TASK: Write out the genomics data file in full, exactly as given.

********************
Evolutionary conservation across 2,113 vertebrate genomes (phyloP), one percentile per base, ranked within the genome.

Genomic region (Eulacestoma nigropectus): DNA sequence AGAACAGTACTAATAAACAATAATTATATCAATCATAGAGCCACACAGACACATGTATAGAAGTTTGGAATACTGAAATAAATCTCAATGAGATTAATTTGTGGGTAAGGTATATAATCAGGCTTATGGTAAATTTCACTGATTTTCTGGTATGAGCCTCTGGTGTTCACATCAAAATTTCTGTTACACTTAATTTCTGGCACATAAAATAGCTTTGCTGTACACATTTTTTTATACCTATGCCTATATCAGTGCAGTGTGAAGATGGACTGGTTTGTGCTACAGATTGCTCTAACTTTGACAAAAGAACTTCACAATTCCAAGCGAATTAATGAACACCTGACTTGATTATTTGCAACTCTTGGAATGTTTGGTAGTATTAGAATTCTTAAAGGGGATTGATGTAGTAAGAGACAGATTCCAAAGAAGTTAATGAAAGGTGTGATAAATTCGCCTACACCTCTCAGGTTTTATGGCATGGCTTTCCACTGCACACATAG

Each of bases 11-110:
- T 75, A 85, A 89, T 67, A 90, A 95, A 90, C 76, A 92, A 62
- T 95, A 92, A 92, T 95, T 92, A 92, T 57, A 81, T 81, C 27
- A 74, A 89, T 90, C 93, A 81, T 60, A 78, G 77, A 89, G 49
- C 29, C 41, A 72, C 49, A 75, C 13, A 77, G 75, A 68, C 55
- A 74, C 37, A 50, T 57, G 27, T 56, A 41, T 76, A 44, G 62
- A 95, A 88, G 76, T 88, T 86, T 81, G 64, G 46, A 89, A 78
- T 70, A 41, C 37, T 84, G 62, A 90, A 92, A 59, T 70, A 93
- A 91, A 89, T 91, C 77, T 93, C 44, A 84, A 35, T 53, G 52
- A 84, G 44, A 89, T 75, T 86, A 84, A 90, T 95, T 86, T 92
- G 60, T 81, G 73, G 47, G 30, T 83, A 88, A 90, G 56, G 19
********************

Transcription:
Evolutionary conservation across 2,113 vertebrate genomes (phyloP), one percentile per base, ranked within the genome.

Genomic region (Eulacestoma nigropectus): DNA sequence AGAACAGTACTAATAAACAATAATTATATCAATCATAGAGCCACACAGACACATGTATAGAAGTTTGGAATACTGAAATAAATCTCAATGAGATTAATTTGTGGGTAAGGTATATAATCAGGCTTATGGTAAATTTCACTGATTTTCTGGTATGAGCCTCTGGTGTTCACATCAAAATTTCTGTTACACTTAATTTCTGGCACATAAAATAGCTTTGCTGTACACATTTTTTTATACCTATGCCTATATCAGTGCAGTGTGAAGATGGACTGGTTTGTGCTACAGATTGCTCTAACTTTGACAAAAGAACTTCACAATTCCAAGCGAATTAATGAACACCTGACTTGATTATTTGCAACTCTTGGAATGTTTGGTAGTATTAGAATTCTTAAAGGGGATTGATGTAGTAAGAGACAGATTCCAAAGAAGTTAATGAAAGGTGTGATAAATTCGCCTACACCTCTCAGGTTTTATGGCATGGCTTTCCACTGCACACATAG

Each of bases 11-110:
- T 75, A 85, A 89, T 67, A 90, A 95, A 90, C 76, A 92, A 62
- T 95, A 92, A 92, T 95, T 92, A 92, T 57, A 81, T 81, C 27
- A 74, A 89, T 90, C 93, A 81, T 60, A 78, G 77, A 89, G 49
- C 29, C 41, A 72, C 49, A 75, C 13, A 77, G 75, A 68, C 55
- A 74, C 37, A 50, T 57, G 27, T 56, A 41, T 76, A 44, G 62
- A 95, A 88, G 76, T 88, T 86, T 81, G 64, G 46, A 89, A 78
- T 70, A 41, C 37, T 84, G 62, A 90, A 92, A 59, T 70, A 93
- A 91, A 89, T 91, C 77, T 93, C 44, A 84, A 35, T 53, G 52
- A 84, G 44, A 89, T 75, T 86, A 84, A 90, T 95, T 86, T 92
- G 60, T 81, G 73, G 47, G 30, T 83, A 88, A 90, G 56, G 19